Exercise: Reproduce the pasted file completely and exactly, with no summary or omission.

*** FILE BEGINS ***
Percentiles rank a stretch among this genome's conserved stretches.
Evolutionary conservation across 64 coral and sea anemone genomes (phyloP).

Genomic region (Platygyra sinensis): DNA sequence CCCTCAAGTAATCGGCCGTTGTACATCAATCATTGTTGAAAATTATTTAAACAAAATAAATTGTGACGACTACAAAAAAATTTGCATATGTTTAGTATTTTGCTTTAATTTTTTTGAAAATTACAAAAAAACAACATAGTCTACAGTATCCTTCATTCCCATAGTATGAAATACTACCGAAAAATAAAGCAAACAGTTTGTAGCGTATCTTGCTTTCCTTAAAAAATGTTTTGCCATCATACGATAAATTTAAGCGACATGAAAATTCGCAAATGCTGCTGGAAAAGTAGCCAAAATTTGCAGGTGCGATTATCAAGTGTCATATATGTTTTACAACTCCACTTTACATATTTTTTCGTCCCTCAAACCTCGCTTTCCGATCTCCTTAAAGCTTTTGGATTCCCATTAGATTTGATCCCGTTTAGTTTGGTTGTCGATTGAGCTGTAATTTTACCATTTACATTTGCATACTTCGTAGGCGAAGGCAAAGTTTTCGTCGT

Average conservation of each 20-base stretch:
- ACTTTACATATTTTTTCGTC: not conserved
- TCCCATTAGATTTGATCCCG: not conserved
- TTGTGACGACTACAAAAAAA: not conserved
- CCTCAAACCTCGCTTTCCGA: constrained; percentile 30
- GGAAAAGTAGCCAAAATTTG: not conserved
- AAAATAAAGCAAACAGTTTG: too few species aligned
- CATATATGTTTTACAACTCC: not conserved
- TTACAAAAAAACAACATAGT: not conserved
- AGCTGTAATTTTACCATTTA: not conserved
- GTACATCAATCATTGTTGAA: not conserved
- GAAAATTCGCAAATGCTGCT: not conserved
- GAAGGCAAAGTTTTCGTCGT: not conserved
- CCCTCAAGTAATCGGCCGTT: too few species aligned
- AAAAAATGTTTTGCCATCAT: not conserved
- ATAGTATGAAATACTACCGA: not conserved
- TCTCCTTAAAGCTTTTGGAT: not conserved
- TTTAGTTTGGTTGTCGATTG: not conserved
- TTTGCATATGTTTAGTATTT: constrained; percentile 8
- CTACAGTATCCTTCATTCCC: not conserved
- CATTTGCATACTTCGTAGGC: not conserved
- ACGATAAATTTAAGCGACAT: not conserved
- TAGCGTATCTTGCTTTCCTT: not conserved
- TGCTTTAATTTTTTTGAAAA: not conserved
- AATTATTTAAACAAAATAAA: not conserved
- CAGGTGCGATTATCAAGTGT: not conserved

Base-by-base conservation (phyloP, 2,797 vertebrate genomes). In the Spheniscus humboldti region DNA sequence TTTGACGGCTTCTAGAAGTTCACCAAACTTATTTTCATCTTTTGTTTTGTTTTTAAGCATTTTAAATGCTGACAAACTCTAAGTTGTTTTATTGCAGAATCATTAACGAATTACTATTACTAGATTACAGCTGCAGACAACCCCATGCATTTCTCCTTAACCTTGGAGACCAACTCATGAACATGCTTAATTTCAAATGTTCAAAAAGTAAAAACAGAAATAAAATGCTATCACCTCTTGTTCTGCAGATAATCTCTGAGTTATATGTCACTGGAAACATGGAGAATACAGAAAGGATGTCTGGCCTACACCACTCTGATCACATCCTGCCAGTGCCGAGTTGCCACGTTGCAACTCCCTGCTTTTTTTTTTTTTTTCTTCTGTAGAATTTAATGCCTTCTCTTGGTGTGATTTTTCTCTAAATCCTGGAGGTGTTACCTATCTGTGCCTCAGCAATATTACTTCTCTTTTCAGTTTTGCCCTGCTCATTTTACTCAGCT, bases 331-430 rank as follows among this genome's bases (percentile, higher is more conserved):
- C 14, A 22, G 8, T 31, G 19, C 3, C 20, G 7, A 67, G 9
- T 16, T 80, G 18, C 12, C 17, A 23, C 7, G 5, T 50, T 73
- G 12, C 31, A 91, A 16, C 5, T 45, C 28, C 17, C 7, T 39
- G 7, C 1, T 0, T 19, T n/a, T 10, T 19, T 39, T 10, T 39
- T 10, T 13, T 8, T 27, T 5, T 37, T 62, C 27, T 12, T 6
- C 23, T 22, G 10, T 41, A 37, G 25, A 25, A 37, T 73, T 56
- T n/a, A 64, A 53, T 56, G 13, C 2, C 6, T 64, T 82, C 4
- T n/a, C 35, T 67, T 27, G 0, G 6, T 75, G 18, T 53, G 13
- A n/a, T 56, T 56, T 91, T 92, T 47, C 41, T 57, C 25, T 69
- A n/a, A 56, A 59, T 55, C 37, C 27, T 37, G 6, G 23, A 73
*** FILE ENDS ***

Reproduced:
Percentiles rank a stretch among this genome's conserved stretches.
Evolutionary conservation across 64 coral and sea anemone genomes (phyloP).

Genomic region (Platygyra sinensis): DNA sequence CCCTCAAGTAATCGGCCGTTGTACATCAATCATTGTTGAAAATTATTTAAACAAAATAAATTGTGACGACTACAAAAAAATTTGCATATGTTTAGTATTTTGCTTTAATTTTTTTGAAAATTACAAAAAAACAACATAGTCTACAGTATCCTTCATTCCCATAGTATGAAATACTACCGAAAAATAAAGCAAACAGTTTGTAGCGTATCTTGCTTTCCTTAAAAAATGTTTTGCCATCATACGATAAATTTAAGCGACATGAAAATTCGCAAATGCTGCTGGAAAAGTAGCCAAAATTTGCAGGTGCGATTATCAAGTGTCATATATGTTTTACAACTCCACTTTACATATTTTTTCGTCCCTCAAACCTCGCTTTCCGATCTCCTTAAAGCTTTTGGATTCCCATTAGATTTGATCCCGTTTAGTTTGGTTGTCGATTGAGCTGTAATTTTACCATTTACATTTGCATACTTCGTAGGCGAAGGCAAAGTTTTCGTCGT

Average conservation of each 20-base stretch:
- ACTTTACATATTTTTTCGTC: not conserved
- TCCCATTAGATTTGATCCCG: not conserved
- TTGTGACGACTACAAAAAAA: not conserved
- CCTCAAACCTCGCTTTCCGA: constrained; percentile 30
- GGAAAAGTAGCCAAAATTTG: not conserved
- AAAATAAAGCAAACAGTTTG: too few species aligned
- CATATATGTTTTACAACTCC: not conserved
- TTACAAAAAAACAACATAGT: not conserved
- AGCTGTAATTTTACCATTTA: not conserved
- GTACATCAATCATTGTTGAA: not conserved
- GAAAATTCGCAAATGCTGCT: not conserved
- GAAGGCAAAGTTTTCGTCGT: not conserved
- CCCTCAAGTAATCGGCCGTT: too few species aligned
- AAAAAATGTTTTGCCATCAT: not conserved
- ATAGTATGAAATACTACCGA: not conserved
- TCTCCTTAAAGCTTTTGGAT: not conserved
- TTTAGTTTGGTTGTCGATTG: not conserved
- TTTGCATATGTTTAGTATTT: constrained; percentile 8
- CTACAGTATCCTTCATTCCC: not conserved
- CATTTGCATACTTCGTAGGC: not conserved
- ACGATAAATTTAAGCGACAT: not conserved
- TAGCGTATCTTGCTTTCCTT: not conserved
- TGCTTTAATTTTTTTGAAAA: not conserved
- AATTATTTAAACAAAATAAA: not conserved
- CAGGTGCGATTATCAAGTGT: not conserved

Base-by-base conservation (phyloP, 2,797 vertebrate genomes). In the Spheniscus humboldti region DNA sequence TTTGACGGCTTCTAGAAGTTCACCAAACTTATTTTCATCTTTTGTTTTGTTTTTAAGCATTTTAAATGCTGACAAACTCTAAGTTGTTTTATTGCAGAATCATTAACGAATTACTATTACTAGATTACAGCTGCAGACAACCCCATGCATTTCTCCTTAACCTTGGAGACCAACTCATGAACATGCTTAATTTCAAATGTTCAAAAAGTAAAAACAGAAATAAAATGCTATCACCTCTTGTTCTGCAGATAATCTCTGAGTTATATGTCACTGGAAACATGGAGAATACAGAAAGGATGTCTGGCCTACACCACTCTGATCACATCCTGCCAGTGCCGAGTTGCCACGTTGCAACTCCCTGCTTTTTTTTTTTTTTTCTTCTGTAGAATTTAATGCCTTCTCTTGGTGTGATTTTTCTCTAAATCCTGGAGGTGTTACCTATCTGTGCCTCAGCAATATTACTTCTCTTTTCAGTTTTGCCCTGCTCATTTTACTCAGCT, bases 331-430 rank as follows among this genome's bases (percentile, higher is more conserved):
- C 14, A 22, G 8, T 31, G 19, C 3, C 20, G 7, A 67, G 9
- T 16, T 80, G 18, C 12, C 17, A 23, C 7, G 5, T 50, T 73
- G 12, C 31, A 91, A 16, C 5, T 45, C 28, C 17, C 7, T 39
- G 7, C 1, T 0, T 19, T n/a, T 10, T 19, T 39, T 10, T 39
- T 10, T 13, T 8, T 27, T 5, T 37, T 62, C 27, T 12, T 6
- C 23, T 22, G 10, T 41, A 37, G 25, A 25, A 37, T 73, T 56
- T n/a, A 64, A 53, T 56, G 13, C 2, C 6, T 64, T 82, C 4
- T n/a, C 35, T 67, T 27, G 0, G 6, T 75, G 18, T 53, G 13
- A n/a, T 56, T 56, T 91, T 92, T 47, C 41, T 57, C 25, T 69
- A n/a, A 56, A 59, T 55, C 37, C 27, T 37, G 6, G 23, A 73